Progarchives, the progressive rock ultimate discography
Fish - Krakow CD (album) cover





3.27 | 24 ratings

From, the ultimate progressive rock music website

Prog Reviewer
4 stars Several veteran acts of the 1980s wave of British neo-prog benefitted in the mid-1990s from the fact that even though their popularity might have waned in the UK itself, they had gained a passionate following in Europe. This was no doubt helped by the fall of the Iron Curtain making touring in Eastern Europe substantially easier. Poland would seem to become a hub, with Pendragon practically making it a second home and Fish undertaking a seven date Polish tour in 1995.

Fish and Marillion may well have sown some of the seeds of this later flowering back in the Cold War days; in the liner notes to Krakow, this 2CD release of a concert from the tour, Fish talks about how a visit in 1987 saw them becoming a little entangled with the then-burgeoning Solidarity opposition movement (an echo, perhaps, of how Van Der Graaf Generator found themselves embraced by Communists and reviled by Fascists in 1970s Italy), and saw him forging some of the professional and personal connections which would later make that tour possible.

In principle, the Poland dates were as part of the larger "Yin and Yang" tour, in support of that pair of quasi- compilations. (I say "quasi" because despite containing old material, most of the songs on there are re-recordings or alternate takes - but Fish calls them compilations, so I'll go along with that.) In practice, Fish's newest proper album at this stage was Suits, so you can sort of see this as a mature stage of the Suits tour, with the band having toured that for over a year at this point the material is well bedded-in.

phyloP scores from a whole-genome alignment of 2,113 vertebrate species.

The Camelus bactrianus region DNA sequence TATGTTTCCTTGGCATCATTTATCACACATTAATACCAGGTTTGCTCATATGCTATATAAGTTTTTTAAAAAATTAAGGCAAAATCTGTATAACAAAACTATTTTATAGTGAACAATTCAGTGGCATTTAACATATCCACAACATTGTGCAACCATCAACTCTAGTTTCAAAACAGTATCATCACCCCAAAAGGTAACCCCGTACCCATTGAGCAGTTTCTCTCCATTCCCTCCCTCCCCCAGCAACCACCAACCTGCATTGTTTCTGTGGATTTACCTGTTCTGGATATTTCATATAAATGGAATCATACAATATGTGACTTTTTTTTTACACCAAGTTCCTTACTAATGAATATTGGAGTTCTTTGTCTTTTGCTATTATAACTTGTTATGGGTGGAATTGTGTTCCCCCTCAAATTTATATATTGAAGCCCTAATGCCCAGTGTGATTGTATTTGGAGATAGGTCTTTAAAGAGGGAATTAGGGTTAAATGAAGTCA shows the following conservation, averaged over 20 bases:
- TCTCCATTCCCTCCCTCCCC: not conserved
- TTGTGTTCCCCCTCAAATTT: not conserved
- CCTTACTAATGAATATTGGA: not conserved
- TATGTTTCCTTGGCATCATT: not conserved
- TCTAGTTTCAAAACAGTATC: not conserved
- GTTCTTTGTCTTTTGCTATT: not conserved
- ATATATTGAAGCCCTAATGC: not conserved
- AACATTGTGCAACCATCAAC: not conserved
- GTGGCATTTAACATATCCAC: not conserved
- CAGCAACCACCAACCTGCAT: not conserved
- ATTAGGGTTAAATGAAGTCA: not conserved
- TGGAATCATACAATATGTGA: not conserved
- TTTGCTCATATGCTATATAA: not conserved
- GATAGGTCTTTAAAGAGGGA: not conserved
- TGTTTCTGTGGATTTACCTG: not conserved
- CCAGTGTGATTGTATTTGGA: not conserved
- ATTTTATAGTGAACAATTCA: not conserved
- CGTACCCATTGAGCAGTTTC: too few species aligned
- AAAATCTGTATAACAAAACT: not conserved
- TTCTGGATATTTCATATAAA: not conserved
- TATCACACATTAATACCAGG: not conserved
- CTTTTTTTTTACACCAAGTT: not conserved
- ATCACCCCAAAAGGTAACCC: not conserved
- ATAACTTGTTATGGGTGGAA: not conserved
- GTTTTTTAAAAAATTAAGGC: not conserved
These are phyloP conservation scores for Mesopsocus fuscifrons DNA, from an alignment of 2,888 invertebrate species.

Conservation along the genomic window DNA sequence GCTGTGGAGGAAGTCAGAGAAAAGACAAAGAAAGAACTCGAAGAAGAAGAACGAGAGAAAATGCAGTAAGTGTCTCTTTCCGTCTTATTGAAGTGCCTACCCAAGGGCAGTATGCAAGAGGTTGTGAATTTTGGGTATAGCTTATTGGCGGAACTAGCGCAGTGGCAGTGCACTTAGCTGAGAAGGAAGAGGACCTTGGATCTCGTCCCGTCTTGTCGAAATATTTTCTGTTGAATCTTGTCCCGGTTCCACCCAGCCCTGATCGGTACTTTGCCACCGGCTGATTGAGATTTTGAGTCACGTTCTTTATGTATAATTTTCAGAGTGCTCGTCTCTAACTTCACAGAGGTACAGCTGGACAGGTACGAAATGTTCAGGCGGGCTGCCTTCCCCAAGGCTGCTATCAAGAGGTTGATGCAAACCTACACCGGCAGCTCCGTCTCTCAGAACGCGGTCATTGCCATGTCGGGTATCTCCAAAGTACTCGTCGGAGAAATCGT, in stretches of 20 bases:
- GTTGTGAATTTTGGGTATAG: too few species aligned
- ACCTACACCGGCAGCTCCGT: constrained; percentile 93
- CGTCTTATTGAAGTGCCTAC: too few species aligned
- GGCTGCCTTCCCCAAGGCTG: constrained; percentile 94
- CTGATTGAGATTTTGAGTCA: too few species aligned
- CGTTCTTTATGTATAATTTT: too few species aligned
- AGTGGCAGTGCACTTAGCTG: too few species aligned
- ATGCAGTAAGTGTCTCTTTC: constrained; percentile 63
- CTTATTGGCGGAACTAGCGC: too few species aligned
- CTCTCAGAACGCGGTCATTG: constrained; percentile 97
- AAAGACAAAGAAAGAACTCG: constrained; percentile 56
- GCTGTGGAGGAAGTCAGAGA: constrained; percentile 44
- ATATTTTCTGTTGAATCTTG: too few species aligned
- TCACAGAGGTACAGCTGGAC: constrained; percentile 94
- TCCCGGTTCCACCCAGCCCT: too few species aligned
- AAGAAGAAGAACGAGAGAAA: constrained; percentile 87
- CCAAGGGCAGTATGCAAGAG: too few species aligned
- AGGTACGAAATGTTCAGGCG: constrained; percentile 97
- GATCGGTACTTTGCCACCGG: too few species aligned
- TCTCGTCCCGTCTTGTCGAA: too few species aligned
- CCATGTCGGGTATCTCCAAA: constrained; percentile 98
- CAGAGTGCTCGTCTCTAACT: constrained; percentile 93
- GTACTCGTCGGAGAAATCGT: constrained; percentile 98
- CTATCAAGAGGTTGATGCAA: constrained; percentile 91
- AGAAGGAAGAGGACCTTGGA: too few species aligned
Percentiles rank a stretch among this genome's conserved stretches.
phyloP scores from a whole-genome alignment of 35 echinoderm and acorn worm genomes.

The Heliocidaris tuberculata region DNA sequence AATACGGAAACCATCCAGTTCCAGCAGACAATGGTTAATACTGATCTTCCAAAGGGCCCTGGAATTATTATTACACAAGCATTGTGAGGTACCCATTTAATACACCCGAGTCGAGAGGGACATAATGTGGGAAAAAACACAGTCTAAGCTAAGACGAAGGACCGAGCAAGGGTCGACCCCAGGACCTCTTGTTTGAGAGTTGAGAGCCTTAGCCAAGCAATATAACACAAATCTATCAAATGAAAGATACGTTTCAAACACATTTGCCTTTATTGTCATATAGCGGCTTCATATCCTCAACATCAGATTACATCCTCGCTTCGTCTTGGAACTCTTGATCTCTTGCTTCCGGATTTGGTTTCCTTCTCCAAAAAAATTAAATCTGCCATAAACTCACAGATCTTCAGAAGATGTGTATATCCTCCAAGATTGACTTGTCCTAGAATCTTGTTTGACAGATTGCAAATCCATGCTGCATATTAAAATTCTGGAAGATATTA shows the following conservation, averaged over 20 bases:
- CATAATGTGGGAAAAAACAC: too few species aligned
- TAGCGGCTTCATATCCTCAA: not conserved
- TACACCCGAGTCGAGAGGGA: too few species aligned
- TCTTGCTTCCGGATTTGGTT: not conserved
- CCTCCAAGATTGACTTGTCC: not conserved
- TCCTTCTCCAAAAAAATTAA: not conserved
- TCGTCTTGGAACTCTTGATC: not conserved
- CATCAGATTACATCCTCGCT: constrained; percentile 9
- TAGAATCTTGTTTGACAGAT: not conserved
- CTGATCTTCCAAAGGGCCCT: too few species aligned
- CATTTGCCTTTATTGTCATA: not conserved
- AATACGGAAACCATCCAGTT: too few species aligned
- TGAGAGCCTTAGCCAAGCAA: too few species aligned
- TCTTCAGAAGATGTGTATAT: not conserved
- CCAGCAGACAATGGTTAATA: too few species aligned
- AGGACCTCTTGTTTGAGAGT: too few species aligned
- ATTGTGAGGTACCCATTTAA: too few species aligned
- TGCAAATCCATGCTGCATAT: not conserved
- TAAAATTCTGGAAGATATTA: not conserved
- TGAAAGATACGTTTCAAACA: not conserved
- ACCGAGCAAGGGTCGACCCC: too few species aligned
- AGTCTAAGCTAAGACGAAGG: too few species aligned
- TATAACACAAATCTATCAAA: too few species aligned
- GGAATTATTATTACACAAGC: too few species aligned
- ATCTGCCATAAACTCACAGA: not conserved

Certainly, the best picks from Suits are well-placed here. I particularly like the way Black Canal and Jumpsuit City from that album are woven together with Big Wedge from Vigil In a Wilderness of Mirrors in order to produce a sort of triptych about ever-spiralling corruption.

There's some Marillion material in the setlist - but that's fair enough, Marillion were still including Fish-era songs in their sets at this time. However, the Marillion songs account for some five songs of a set of 17 (and two of those - Fugazi and Slainte Mhath - are worked into a medley and so not played in full), so Fish's solo material is very much now the focus here. In keeping with that, the setlist is very front-loaded with Fish solo songs - he doesn't dip into the Marillion songbook until towards the end of the first disc.

The album is sourced from good-quality 24 track tapes; they don't pick up that much in the way of audience noise except between the songs, which does have the downside of making it sound like the gig isn't being that passionately received, but when you do hear the crowd they do seem happy. At points there seems to be issues with feedback, or Fish's vocals sounding somewhat echoey, or the sound mix simply blowing out the levels, so this isn't exactly a pristine live album, but it's certainly a loud and enthusiastic one. It's also a little disappointing that what is clearly intended as a transition from Slainte Mhath into Credo is split over the two discs. Nonetheless, it's a great little set, but due to these issues far from perfect.

Warthur | 4/5 |


As a registered member (register here if not), you can post rating/reviews (& edit later), comments reviews and submit new albums.

You are not logged, please complete authentication before continuing (use forum credentials).

Forum user
Forum password

Share this FISH review

Social review comments () BETA

Review related links

Copyright Prog Archives, All rights reserved. | Legal Notice | Privacy Policy | Advertise | RSS + syndications

Other sites in the MAC network: — jazz music reviews and archives | — metal music reviews and archives

Donate monthly and keep PA fast-loading and ad-free forever.